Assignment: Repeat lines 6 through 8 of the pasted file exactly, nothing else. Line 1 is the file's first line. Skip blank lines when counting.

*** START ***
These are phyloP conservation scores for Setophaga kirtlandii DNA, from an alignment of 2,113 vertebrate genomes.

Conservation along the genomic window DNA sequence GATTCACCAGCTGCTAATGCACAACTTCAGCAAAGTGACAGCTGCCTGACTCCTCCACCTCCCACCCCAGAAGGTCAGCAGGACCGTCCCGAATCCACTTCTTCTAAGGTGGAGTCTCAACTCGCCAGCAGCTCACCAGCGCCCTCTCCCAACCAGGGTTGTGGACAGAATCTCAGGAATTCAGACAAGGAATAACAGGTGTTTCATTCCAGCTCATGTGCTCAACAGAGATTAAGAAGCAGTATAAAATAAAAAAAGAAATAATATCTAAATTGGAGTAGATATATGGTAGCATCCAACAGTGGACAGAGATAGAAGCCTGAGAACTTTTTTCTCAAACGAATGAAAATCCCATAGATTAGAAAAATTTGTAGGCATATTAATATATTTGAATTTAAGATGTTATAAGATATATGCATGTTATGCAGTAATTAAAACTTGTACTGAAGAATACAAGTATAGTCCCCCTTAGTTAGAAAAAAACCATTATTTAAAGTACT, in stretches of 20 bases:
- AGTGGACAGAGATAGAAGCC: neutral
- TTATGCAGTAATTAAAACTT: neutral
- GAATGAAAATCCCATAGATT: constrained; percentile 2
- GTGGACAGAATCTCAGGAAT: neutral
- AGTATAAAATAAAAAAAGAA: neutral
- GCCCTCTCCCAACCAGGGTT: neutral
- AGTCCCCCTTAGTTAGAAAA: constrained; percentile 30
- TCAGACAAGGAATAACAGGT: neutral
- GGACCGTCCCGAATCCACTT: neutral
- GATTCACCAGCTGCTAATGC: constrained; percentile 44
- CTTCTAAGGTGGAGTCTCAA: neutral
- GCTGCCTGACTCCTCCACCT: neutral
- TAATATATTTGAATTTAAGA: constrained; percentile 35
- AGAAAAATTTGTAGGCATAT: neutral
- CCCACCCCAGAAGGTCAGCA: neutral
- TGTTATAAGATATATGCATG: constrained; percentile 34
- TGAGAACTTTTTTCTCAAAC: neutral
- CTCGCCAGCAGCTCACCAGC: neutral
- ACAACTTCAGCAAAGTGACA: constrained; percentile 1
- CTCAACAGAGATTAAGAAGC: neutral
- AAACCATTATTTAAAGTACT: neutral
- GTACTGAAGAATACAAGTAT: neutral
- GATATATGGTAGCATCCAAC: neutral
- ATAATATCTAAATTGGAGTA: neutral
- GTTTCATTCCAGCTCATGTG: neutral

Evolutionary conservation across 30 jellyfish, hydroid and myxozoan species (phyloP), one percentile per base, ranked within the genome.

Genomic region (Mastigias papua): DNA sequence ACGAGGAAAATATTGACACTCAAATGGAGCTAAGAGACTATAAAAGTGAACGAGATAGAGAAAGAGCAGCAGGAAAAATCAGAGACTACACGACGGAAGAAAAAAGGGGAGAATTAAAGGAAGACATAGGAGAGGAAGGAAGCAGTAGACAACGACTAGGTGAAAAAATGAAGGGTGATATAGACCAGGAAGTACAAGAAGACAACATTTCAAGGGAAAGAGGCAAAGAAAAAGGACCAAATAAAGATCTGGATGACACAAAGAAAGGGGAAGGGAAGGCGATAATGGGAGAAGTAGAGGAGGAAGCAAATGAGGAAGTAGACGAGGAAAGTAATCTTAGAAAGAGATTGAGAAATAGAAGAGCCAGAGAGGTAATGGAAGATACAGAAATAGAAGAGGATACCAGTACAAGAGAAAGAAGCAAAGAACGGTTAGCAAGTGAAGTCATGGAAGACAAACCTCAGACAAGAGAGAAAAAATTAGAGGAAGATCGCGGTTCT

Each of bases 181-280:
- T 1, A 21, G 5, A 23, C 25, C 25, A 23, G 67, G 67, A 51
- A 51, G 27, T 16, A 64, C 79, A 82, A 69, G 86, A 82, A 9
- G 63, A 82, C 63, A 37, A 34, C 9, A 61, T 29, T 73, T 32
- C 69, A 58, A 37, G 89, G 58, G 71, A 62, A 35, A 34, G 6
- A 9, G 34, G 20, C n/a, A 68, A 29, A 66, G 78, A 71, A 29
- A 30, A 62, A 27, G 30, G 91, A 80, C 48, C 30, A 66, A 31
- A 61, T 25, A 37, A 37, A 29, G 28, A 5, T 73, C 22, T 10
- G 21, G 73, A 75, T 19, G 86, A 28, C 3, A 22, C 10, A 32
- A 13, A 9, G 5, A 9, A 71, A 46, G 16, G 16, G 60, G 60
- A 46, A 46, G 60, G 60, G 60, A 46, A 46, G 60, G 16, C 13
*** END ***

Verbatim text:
- GTGGACAGAATCTCAGGAAT: neutral
- AGTATAAAATAAAAAAAGAA: neutral
- GCCCTCTCCCAACCAGGGTT: neutral